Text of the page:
Thomas Molloy: Vikings dish out a lesson in capitalism to lenders
LIKE a child returning to school after the summer holidays, capitalism appears to be making a hesitant return to Europe after a three-year hiatus, which has seen ordinary citizens forced to pay heavily for the mistakes of their bankers. Not before time.
In mainland Europe, Germany and France are close to some sort of agreement that will effectively force their banks to take losses on the loans extended to Greece. There will be much talk about gentleman's agreements but only those who believe in the tooth fairy will be fooled by this nonsense; it is all just a form of words to stop the rating agencies from officially labelling what is happening in Greece a default.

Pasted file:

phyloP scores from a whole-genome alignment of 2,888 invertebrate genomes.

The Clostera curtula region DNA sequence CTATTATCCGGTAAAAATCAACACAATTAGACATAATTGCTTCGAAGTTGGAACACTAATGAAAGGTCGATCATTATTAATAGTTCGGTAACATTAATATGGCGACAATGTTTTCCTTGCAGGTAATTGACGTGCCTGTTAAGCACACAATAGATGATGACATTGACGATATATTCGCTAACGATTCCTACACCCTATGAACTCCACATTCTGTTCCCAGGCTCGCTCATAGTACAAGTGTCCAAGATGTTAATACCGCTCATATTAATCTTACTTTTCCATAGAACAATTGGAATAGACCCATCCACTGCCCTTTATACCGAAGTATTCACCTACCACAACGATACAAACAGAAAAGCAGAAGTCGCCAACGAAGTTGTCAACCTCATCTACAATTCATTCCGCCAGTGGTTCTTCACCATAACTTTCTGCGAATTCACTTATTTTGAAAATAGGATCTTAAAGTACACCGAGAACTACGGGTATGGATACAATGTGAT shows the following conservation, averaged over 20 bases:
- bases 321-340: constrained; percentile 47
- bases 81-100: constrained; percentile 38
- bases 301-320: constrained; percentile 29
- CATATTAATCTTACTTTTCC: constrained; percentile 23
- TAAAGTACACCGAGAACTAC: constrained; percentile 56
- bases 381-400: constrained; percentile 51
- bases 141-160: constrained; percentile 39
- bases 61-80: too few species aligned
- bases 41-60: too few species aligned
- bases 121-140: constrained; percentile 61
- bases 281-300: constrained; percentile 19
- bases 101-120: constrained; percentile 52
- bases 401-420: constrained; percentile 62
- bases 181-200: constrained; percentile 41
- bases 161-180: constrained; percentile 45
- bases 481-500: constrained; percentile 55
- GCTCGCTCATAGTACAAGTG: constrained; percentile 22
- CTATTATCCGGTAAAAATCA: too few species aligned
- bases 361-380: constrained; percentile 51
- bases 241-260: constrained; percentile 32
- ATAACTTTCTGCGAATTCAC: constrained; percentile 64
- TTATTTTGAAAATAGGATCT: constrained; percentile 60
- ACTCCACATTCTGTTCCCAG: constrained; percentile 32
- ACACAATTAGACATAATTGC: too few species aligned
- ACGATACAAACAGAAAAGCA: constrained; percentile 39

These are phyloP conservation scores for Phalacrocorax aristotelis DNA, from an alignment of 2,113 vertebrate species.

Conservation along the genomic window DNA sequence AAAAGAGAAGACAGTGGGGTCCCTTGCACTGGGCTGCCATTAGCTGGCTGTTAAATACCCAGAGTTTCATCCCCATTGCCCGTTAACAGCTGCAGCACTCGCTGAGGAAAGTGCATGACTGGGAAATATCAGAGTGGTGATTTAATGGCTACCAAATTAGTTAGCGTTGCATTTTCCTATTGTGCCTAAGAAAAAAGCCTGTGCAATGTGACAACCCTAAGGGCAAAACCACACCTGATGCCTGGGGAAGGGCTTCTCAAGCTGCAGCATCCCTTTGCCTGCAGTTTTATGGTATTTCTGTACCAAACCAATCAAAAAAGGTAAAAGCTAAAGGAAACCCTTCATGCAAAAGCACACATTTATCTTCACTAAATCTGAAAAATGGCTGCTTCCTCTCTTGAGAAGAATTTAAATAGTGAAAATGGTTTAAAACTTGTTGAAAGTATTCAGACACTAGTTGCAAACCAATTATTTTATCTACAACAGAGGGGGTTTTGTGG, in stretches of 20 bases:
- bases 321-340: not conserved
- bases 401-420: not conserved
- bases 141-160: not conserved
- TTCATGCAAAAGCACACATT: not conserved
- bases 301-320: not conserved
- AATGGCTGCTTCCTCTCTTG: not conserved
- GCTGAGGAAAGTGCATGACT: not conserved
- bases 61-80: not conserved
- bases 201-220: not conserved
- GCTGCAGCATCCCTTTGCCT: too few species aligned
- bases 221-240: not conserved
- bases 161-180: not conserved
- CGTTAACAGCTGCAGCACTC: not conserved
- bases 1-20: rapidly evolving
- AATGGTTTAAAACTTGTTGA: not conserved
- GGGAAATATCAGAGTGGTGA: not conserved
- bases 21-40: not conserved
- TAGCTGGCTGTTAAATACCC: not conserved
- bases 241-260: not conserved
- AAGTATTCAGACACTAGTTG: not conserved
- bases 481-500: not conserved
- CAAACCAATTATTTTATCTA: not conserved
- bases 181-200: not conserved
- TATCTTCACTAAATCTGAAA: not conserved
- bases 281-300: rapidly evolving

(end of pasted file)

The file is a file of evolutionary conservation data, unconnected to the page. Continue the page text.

It seems that Europe's politicians are giving up the unequal battle against the laws of economics and accepting that those who lent money recklessly for Europe's decade-long party must shoulder the cost of cleaning up the mess. That suggests that the foreign banks who also lent so foolishly to Sean FitzPatrick, Eugene Sheehy, Brian Goggin and the rest may yet have to share the burden along with Irish pensioners, savers and businesses who bear no fault for what happened.
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